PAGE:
May 2023

Blog Archive - May 2023

1 May 2023

A longish post on a few things

This weekend was somewhat rainy and I spent some time with Toriaz checking out a couple of new street libraries and visiting a bookshop. But before I get to that, I thought I’d cover another topic first.

The Singapore Grip by J.G. Farrell

There should be no new posts to the Reading Project after today for a little while. I am heading to Singapore with Jenny, otherwise known as WaywardWoman on this site. She insists I will like Singapore, and has tried to sweeten the deal with the promise of some decent bookshops to peruse. No doubt, this will be something to report upon in this blog later on.

I’ve never been to Singapore before so I’ve been watching a few YouTube videos that cover the fall of Singapore in World War II. Of course, this is relevant to our destination, but it is also relevant to a novel I’ve started, The Singapore Grip by J.G. Farrell, which is set in that period. I bought the novel years ago when I read Farrell’s first two books in The Empire Trilogy, Troubles (which won the Lost Booker Prize for 1970) and The Siege of Krishnapur (which won the Booker Prize in 1973). The Singapore Grip is the longest of the three novels (676 pages in my edition) and it’s been on my to-read list since I read the first two. Now seemed liked the perfect opportunity to finally read it. I’m just over a quarter of the way through. I’ll be taking it with me, of course, but I’m not a good reader on planes, so I may not get that far through.

Weekend Street Library Action

Toriaz wanted to go to a new street library over the weekend, placed by a work colleague of Jenny’s. He’d told us that he was still trying to get books together for the library, so we all decided to contribute to his stock. We checked out his new library, and then checked out a couple more that we hadn’t been to before in Blaxland and Woodford. During the course of our wanderings, Toriaz and I each found two books that piqued our interest:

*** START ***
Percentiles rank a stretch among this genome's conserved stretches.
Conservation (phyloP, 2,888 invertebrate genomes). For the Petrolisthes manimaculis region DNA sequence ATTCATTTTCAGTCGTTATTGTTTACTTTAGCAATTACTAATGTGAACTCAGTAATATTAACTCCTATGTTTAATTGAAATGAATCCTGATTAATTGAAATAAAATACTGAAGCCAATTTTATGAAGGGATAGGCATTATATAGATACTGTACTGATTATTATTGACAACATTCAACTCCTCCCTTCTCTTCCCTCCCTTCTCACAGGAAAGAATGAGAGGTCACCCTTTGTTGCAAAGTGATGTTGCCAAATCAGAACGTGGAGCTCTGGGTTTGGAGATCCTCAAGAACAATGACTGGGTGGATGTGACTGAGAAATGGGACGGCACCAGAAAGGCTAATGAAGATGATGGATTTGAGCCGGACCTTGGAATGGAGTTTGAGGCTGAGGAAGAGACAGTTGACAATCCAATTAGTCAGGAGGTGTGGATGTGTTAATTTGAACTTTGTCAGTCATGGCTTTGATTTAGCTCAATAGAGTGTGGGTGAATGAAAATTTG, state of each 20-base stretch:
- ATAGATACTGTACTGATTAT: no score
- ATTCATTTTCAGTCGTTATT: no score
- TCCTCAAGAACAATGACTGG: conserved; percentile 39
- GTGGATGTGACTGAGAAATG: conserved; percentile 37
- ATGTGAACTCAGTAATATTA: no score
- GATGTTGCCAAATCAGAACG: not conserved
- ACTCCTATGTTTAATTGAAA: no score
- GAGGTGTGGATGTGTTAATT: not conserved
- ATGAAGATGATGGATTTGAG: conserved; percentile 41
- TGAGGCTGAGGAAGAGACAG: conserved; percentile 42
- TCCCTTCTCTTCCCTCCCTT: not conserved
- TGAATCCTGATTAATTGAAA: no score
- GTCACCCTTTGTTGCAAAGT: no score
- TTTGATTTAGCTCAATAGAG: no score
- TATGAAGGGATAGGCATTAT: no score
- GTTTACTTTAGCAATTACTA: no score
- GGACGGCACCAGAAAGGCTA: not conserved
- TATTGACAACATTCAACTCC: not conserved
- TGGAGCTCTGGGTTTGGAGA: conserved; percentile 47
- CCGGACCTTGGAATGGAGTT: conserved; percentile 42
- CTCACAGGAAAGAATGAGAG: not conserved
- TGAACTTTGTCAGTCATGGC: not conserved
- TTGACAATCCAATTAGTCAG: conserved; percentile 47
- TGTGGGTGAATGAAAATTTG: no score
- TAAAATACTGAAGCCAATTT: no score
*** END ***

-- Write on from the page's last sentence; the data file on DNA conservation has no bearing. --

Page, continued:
Zombie by Joyce Carol Oates Greenmantle by John Buchan Akhenaten by Dorothy Porter Stardust by Neil Gaiman

Toriaz chose Akhenaten, a book of poetry by Dorothy Porter, an Australian writer, as well as Stardust because she likes Neil Gaiman’s writing.

I chose two very different books. The first, Zombie, is an account of a psychopathic killer. I was interested in Zombie for a couple of reasons. First, I’ve read a couple of novels by Joyce Carol Oates now and have liked her work. I hadn’t heard of Zombie before, which is not surprising, since Oates is so amazingly prolific (check here to see a list of her novels (over sixty), novellas, short story collections, essays, plays, poetry and critical writing). Also, Zombie is very short. Sometimes it’s nice to have a short novel to read, since many of the books on my to-read list are longish.

I chose Greenmantle by John Buchan because I’ve previously read The Thirty-Nine Steps (not a self-help guide but a novel about espionage in the First World War), and Greenmantle reprises the role of Richard Hannay from that book. Buchan was to write five Richard Hannay novels.

Discworld bookmarks
A new(ish) bookshop in the Mountains

Finally, we also visited Wyrd Books in Wentworth Falls on Sunday. Wyrd Books has replaced Lambda Books, which was closed by its proprietor. Wyrd Books is a Science Fiction and Fantasy bookshop. Like Lambda Books, it specialises in quality editions – first editions, signed editions, leather bound and hardcovers – but it also has a range of quality titles in paperback. As a test, I decided to look for a title I’ve had trouble locating in other larger shops in the city and I found it. However, I wasn’t looking to buy anything yesterday, nor do I think Toriaz was, either. She had in mind a certain title, but when she discovered that the price tag was in the hundreds of dollars, she changed her mind. I might have been persuaded by a hardcover illustrated edition of Eric by Terry Pratchett, too, (I only have a paperback of that) but again, it was very pricey.

Not all was lost. We enjoyed looking at the books and Toriaz left the shop having bought two bookmarks.


Thankyou to everyone who has paid any attention to our site over the last few years, especially to those who have even contributed reviews, and those who have made comments on the site, too, including Bekah who commented on our rarely visited Guestbook page this morning!

- bikerbuddy

12 May 2023

We returned from Singapore this week and from a Reading Project hiatus that I’m guessing must be the longest since we started the site in 2017.

Singapore Kinokuniya

Apart from the sightseeing we did, I managed to get to the Singapore Kinokuniya on Orchard Road (twice) and purchased six books, despite my recent resolution to stop buying them (hey, I was on holiday!)

While browsing in the store I came across this shelf – the photo on the left below – and I was reminded of conversations I have had with Toriaz about the rise in popularity of feminist retellings of Greek legend. It felt like kismet. So, naturally, the result is the photo on the right, of me standing below the escalators leading into the bookstore with my haul.